Tag Archives: the LIFESTYLE

Snapshots from the Collective: The Small Screen Series, Vol. II

Check out the second installment in The Small Screen Series, a five-volume snapshot project from Collective member Samantha Geraghty.

Digital technology has immersed us in a world of instant gratification. We share our real lives through digital appearances, without thinking too much about it. I just go by my day to day, snap a photo of what I consider to be “pretty” and share it online. By the time you know it, you have over 1000 photos, carefully edited as if you were some sort of photographer. Well no, I’m no photographer and I don’t pretend to be one. But when an Instagram photo makes it to the front page of The New York Times, you realize that mobile apps are a big player in media. You don’t always need a flash camera to have an eye for nice pictures.

– Samantha Geraghty

Untitled Samantha Geraghty

Untitled Samantha Geraghty

Untitled Samantha Geraghty

Untitled Samantha Geraghty

Untitled Samantha GeraghtyUntitled Samantha Geraghty

Untitled Samantha Geraghty

Reflection and Response.

The Snapshots From the Collective series works to create a space for Reflection and Response through photography. ANYone who wants to contribute ANY photos to this project can email us submissions at the.lifestyle.rr@gmail.com. One photo will be posted each week, and photos will only be used for the purposes of this series. Thank you and we look forward to building and expanding the Collective!!

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Snapshots from the Collective: The Small Screen Series, Vol. I

We’re excited to kick off The Small Screen Series, a five-volume snapshot series from Collective member Samantha Geraghty! Every Thursday for the next five weeks, we’ll be posting a new installment from this series in our weekly Snapshots from the Collective slot. Stay dialed in!

Digital technology has immersed us in a world of instant gratification. We share our real lives through digital appearances, without thinking too much about it. I just go by my day to day, snap a photo of what I consider to be “pretty” and share it online. By the time you know it, you have over 1000 photos, carefully edited as if you were some sort of photographer. Well no, I’m no photographer and I don’t pretend to be one. But when an Instagram photo makes it to the front page of The New York Times, you realize that mobile apps are a big player in media. You don’t always need a flash camera to have an eye for nice pictures.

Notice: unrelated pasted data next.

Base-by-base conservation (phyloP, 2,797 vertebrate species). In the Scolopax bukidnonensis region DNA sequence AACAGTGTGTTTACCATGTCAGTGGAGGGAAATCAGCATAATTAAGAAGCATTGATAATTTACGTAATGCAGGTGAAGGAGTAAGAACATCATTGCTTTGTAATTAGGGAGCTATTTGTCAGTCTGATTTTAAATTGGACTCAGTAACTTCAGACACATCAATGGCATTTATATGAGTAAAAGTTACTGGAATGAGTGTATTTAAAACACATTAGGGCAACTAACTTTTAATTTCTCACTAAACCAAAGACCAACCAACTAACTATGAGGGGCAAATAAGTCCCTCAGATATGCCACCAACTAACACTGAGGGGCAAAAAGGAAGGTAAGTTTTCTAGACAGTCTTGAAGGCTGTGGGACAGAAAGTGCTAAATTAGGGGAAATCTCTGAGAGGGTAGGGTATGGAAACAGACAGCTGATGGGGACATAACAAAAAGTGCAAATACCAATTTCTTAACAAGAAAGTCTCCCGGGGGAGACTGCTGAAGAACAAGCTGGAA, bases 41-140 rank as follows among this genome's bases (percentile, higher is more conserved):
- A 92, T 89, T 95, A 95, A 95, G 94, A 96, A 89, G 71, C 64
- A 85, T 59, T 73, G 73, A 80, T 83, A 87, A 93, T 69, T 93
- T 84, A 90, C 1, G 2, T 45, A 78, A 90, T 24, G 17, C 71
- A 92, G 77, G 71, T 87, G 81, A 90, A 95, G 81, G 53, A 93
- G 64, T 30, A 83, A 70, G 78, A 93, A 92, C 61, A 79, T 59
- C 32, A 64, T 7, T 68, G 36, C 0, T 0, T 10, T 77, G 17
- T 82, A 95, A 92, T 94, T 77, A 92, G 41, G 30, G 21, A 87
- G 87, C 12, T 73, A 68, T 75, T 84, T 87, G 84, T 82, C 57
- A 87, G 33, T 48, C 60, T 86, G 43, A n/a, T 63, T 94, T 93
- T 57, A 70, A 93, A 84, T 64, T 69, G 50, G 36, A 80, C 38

– Samantha Geraghty

Untitled Samantha Geraghty

Untitled Samantha GeraghtyUntitled Samantha GeraghtyUntitled Samantha Geraghty

Untitled Samantha Geraghty

Untitled Samantha Geraghty

Untitled Samantha Geraghty

Reflection and Response.

The Snapshots From the Collective series works to create a space for Reflection and Response through photography. ANYone who wants to contribute ANY photos to this project can email us submissions at the.lifestyle.rr@gmail.com. One photo will be posted each week, and photos will only be used for the purposes of this series. Thank you and we look forward to building and expanding the Collective!!

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Snapshots from the Collective

Long Breezy Featuring Jedi Mind Tricks (Madrid, Spain) by Peter Muller

Long Breezy Feat. Jedi Mind

Reflection and Response.